1. More U.S. states will legalize marijuana

Nothing is going to stop the momentum of the marijuana legalization movement in America, and Canada’s legalization policy will only fuel that fire. Eight states and Washington, D.C. have legalized marijuana entirely, and 28 have medical marijuana policies. Arizona, Michigan, Vermont and Rhode Island are most likely to legalize marijuana in 2018, with Idaho, Wyoming, Missouri, Oklahoma and Texas considering medical marijuana policies.

  1. More Americans will emigrate to Canada

Canada is already a favorite settling spot for Americans emigrating due to the 2016 Presidential election. In fact, Canada hasn’t seen an influx of "talent" like this since 1989, according to the Seattle Times. Legal cannabis will draw even more Americans north of the border, most of whom will be leaving American jobs they do well, further weakening American businesses and the U.S. economy. Unemployment rates will decline, though, as new workers move into the private and public sectors.

  1. Canadian hemp will kill the American cotton market

Perhaps the biggest impact of Canada’s marijuana legalization will be on the American cotton market. The U.S. is the number one exporter of cotton in the world, but hemp can be used in lieu of cotton in clothing and a whole lot of other items. Hemp makes for stronger rope, longer lasting textiles and clothing, and you can even build a house out of hempcrete. With America clinging to marijuana’s Schedule I status, it limits where hemp can be grown and makes exporting the product impossible, despite hemp not having the psychoactive effects of marijuana.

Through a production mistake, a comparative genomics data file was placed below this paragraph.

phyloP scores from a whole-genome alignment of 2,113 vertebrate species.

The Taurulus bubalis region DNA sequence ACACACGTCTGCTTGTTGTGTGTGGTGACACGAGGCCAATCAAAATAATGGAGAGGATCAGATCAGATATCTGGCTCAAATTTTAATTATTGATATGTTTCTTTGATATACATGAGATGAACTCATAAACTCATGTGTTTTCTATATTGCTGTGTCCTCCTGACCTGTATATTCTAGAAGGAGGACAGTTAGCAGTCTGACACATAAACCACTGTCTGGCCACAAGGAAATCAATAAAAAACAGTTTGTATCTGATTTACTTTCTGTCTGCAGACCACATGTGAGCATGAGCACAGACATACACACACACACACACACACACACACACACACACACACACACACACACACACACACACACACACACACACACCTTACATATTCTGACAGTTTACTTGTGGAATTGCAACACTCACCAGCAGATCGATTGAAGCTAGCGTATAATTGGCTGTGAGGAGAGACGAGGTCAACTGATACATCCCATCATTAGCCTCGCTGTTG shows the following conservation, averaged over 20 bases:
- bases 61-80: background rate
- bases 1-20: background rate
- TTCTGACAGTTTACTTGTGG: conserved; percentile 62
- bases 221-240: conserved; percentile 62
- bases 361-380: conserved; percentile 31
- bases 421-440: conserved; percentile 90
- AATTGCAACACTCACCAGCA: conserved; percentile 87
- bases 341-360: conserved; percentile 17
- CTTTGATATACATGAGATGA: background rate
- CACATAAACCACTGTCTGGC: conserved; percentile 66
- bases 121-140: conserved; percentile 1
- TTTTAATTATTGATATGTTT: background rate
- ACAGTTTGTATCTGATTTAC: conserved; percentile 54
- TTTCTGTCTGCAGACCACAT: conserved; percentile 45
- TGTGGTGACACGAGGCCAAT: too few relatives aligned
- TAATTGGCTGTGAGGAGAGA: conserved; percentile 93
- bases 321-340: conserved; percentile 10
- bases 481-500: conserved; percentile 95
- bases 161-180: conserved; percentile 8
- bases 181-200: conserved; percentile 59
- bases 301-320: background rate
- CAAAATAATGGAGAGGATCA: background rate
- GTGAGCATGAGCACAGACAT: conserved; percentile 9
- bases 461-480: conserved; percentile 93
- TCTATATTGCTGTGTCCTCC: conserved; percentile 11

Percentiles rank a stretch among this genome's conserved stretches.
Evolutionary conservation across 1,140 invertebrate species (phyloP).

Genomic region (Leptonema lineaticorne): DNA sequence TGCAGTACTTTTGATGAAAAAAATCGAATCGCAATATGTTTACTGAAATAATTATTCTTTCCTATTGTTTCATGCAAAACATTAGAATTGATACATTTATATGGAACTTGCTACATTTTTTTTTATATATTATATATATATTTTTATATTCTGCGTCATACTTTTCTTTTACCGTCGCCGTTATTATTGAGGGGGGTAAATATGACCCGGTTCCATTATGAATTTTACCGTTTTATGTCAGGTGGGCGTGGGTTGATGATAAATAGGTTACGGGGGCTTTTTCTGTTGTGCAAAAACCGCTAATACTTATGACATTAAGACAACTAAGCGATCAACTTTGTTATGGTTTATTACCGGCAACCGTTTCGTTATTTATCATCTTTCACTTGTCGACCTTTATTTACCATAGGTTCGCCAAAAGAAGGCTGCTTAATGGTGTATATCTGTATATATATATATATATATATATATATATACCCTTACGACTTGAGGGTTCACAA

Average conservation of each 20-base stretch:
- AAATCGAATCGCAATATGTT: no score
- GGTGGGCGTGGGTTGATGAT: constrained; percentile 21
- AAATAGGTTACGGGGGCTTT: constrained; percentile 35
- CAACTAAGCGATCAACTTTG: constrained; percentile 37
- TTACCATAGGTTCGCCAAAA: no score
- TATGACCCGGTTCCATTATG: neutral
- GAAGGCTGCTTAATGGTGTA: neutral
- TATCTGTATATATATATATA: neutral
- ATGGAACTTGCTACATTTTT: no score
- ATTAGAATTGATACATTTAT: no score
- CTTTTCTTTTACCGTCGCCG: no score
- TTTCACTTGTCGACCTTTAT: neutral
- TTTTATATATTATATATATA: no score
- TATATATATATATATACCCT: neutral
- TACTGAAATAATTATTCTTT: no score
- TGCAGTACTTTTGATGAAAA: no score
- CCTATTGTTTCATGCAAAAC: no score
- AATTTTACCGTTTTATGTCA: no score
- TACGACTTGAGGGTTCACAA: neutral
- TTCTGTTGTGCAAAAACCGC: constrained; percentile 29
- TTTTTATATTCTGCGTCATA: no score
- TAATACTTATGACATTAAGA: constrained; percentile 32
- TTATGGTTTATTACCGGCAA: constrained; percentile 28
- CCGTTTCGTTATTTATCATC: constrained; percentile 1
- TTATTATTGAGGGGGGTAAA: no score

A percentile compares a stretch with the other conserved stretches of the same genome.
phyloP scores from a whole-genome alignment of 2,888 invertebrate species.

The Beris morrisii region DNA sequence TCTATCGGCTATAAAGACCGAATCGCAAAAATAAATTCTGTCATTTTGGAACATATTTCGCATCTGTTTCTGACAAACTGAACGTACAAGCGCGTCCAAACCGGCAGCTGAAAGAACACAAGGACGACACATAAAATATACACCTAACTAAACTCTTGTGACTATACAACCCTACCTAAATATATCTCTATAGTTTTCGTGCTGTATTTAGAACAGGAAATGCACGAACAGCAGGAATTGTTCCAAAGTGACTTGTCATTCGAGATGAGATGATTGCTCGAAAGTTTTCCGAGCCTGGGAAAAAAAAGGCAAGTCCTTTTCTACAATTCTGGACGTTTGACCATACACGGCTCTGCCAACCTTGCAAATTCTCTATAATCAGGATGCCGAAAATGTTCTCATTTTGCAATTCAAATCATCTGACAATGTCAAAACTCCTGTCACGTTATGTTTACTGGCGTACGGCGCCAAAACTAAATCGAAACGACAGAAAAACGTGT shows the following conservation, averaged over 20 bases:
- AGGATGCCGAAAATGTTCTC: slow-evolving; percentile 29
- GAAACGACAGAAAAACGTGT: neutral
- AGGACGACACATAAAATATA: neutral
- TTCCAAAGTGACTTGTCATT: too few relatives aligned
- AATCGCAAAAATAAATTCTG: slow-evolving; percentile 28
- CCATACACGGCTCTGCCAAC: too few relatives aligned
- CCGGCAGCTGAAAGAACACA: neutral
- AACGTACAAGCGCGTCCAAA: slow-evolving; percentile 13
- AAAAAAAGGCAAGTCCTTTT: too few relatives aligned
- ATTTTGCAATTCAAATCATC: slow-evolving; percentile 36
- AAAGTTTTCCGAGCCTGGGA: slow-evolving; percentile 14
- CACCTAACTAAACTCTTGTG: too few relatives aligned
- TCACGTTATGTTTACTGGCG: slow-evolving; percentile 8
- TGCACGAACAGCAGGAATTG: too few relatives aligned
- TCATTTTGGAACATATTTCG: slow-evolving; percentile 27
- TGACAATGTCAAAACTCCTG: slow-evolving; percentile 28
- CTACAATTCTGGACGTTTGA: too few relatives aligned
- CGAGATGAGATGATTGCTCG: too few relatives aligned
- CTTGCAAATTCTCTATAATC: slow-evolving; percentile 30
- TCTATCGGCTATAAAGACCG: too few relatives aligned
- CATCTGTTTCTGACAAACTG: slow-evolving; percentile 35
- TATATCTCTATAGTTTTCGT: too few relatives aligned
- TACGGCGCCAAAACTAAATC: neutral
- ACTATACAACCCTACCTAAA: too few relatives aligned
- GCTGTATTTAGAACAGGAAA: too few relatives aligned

If you’ve noticed, Canada’s legalization of marijuana won’t have a positive impact on America. All Americans can hope for is that Congress legalizes marijuana before Canada does, or America will suffer these consequences.

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If you like this, you might like these Genesis Communications Network talk shows: America’s Healthcare Advocate, The Bright Side, The Dr. Daliah Show, Dr. Asa On Call, Dr. Coldwell Opinion Radio, Drew Pearson Live, Good Day Health, Health Hunters, Herb Talk, Free Talk Live